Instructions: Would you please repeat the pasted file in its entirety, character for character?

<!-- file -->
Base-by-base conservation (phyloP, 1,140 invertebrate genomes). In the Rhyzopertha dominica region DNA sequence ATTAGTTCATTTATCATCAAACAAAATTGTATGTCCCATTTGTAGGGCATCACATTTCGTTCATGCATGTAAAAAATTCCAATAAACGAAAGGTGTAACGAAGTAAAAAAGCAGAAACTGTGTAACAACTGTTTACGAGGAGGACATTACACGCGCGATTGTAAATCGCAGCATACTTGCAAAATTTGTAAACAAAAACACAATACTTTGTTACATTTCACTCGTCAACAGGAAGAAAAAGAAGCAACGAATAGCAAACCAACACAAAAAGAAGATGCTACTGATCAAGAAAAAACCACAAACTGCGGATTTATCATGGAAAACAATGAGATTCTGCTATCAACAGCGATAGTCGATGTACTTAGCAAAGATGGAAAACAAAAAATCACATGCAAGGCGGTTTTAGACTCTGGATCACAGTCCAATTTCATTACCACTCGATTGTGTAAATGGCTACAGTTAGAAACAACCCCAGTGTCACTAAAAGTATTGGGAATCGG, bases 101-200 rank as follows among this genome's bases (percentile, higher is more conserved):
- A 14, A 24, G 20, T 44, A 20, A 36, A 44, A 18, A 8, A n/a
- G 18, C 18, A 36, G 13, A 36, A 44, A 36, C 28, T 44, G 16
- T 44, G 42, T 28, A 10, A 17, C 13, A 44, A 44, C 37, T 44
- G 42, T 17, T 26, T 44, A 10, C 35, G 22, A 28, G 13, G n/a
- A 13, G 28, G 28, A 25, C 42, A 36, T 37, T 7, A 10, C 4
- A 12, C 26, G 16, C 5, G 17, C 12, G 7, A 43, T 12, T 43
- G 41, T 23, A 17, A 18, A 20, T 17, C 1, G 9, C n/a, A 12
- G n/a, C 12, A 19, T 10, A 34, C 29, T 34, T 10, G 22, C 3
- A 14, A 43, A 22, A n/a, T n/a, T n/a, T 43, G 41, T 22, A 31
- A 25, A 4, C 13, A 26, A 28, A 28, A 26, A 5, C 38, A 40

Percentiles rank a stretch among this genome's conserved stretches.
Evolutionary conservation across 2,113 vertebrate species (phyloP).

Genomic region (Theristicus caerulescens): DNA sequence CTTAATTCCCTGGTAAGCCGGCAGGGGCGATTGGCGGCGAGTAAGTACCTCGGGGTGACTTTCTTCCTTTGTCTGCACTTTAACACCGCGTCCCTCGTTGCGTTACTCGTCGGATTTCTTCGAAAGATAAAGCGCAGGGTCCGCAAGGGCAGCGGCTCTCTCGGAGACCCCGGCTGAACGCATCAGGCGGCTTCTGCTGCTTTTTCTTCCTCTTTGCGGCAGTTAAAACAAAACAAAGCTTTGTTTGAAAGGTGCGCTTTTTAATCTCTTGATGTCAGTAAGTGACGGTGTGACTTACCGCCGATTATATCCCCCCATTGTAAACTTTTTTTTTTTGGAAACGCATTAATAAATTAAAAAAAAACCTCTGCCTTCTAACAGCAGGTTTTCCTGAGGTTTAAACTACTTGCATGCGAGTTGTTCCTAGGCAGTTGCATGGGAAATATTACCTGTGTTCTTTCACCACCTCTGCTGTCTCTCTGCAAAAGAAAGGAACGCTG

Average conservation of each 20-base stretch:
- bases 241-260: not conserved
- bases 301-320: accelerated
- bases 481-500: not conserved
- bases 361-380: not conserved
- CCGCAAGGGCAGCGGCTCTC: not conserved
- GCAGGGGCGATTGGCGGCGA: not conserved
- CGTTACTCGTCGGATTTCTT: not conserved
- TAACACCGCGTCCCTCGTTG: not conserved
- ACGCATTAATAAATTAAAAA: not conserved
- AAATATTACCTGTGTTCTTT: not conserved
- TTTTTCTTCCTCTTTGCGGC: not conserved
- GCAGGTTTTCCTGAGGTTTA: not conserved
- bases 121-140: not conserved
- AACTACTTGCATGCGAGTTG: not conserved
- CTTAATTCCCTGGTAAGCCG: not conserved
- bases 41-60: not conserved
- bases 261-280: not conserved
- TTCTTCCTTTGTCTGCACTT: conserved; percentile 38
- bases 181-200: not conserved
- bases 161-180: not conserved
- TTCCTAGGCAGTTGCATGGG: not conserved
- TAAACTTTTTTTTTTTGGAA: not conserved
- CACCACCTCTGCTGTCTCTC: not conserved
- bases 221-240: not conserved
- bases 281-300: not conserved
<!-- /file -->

Base-by-base conservation (phyloP, 1,140 invertebrate genomes). In the Rhyzopertha dominica region DNA sequence ATTAGTTCATTTATCATCAAACAAAATTGTATGTCCCATTTGTAGGGCATCACATTTCGTTCATGCATGTAAAAAATTCCAATAAACGAAAGGTGTAACGAAGTAAAAAAGCAGAAACTGTGTAACAACTGTTTACGAGGAGGACATTACACGCGCGATTGTAAATCGCAGCATACTTGCAAAATTTGTAAACAAAAACACAATACTTTGTTACATTTCACTCGTCAACAGGAAGAAAAAGAAGCAACGAATAGCAAACCAACACAAAAAGAAGATGCTACTGATCAAGAAAAAACCACAAACTGCGGATTTATCATGGAAAACAATGAGATTCTGCTATCAACAGCGATAGTCGATGTACTTAGCAAAGATGGAAAACAAAAAATCACATGCAAGGCGGTTTTAGACTCTGGATCACAGTCCAATTTCATTACCACTCGATTGTGTAAATGGCTACAGTTAGAAACAACCCCAGTGTCACTAAAAGTATTGGGAATCGG, bases 101-200 rank as follows among this genome's bases (percentile, higher is more conserved):
- A 14, A 24, G 20, T 44, A 20, A 36, A 44, A 18, A 8, A n/a
- G 18, C 18, A 36, G 13, A 36, A 44, A 36, C 28, T 44, G 16
- T 44, G 42, T 28, A 10, A 17, C 13, A 44, A 44, C 37, T 44
- G 42, T 17, T 26, T 44, A 10, C 35, G 22, A 28, G 13, G n/a
- A 13, G 28, G 28, A 25, C 42, A 36, T 37, T 7, A 10, C 4
- A 12, C 26, G 16, C 5, G 17, C 12, G 7, A 43, T 12, T 43
- G 41, T 23, A 17, A 18, A 20, T 17, C 1, G 9, C n/a, A 12
- G n/a, C 12, A 19, T 10, A 34, C 29, T 34, T 10, G 22, C 3
- A 14, A 43, A 22, A n/a, T n/a, T n/a, T 43, G 41, T 22, A 31
- A 25, A 4, C 13, A 26, A 28, A 28, A 26, A 5, C 38, A 40

Percentiles rank a stretch among this genome's conserved stretches.
Evolutionary conservation across 2,113 vertebrate species (phyloP).

Genomic region (Theristicus caerulescens): DNA sequence CTTAATTCCCTGGTAAGCCGGCAGGGGCGATTGGCGGCGAGTAAGTACCTCGGGGTGACTTTCTTCCTTTGTCTGCACTTTAACACCGCGTCCCTCGTTGCGTTACTCGTCGGATTTCTTCGAAAGATAAAGCGCAGGGTCCGCAAGGGCAGCGGCTCTCTCGGAGACCCCGGCTGAACGCATCAGGCGGCTTCTGCTGCTTTTTCTTCCTCTTTGCGGCAGTTAAAACAAAACAAAGCTTTGTTTGAAAGGTGCGCTTTTTAATCTCTTGATGTCAGTAAGTGACGGTGTGACTTACCGCCGATTATATCCCCCCATTGTAAACTTTTTTTTTTTGGAAACGCATTAATAAATTAAAAAAAAACCTCTGCCTTCTAACAGCAGGTTTTCCTGAGGTTTAAACTACTTGCATGCGAGTTGTTCCTAGGCAGTTGCATGGGAAATATTACCTGTGTTCTTTCACCACCTCTGCTGTCTCTCTGCAAAAGAAAGGAACGCTG

Average conservation of each 20-base stretch:
- bases 241-260: not conserved
- bases 301-320: accelerated
- bases 481-500: not conserved
- bases 361-380: not conserved
- CCGCAAGGGCAGCGGCTCTC: not conserved
- GCAGGGGCGATTGGCGGCGA: not conserved
- CGTTACTCGTCGGATTTCTT: not conserved
- TAACACCGCGTCCCTCGTTG: not conserved
- ACGCATTAATAAATTAAAAA: not conserved
- AAATATTACCTGTGTTCTTT: not conserved
- TTTTTCTTCCTCTTTGCGGC: not conserved
- GCAGGTTTTCCTGAGGTTTA: not conserved
- bases 121-140: not conserved
- AACTACTTGCATGCGAGTTG: not conserved
- CTTAATTCCCTGGTAAGCCG: not conserved
- bases 41-60: not conserved
- bases 261-280: not conserved
- TTCTTCCTTTGTCTGCACTT: conserved; percentile 38
- bases 181-200: not conserved
- bases 161-180: not conserved
- TTCCTAGGCAGTTGCATGGG: not conserved
- TAAACTTTTTTTTTTTGGAA: not conserved
- CACCACCTCTGCTGTCTCTC: not conserved
- bases 221-240: not conserved
- bases 281-300: not conserved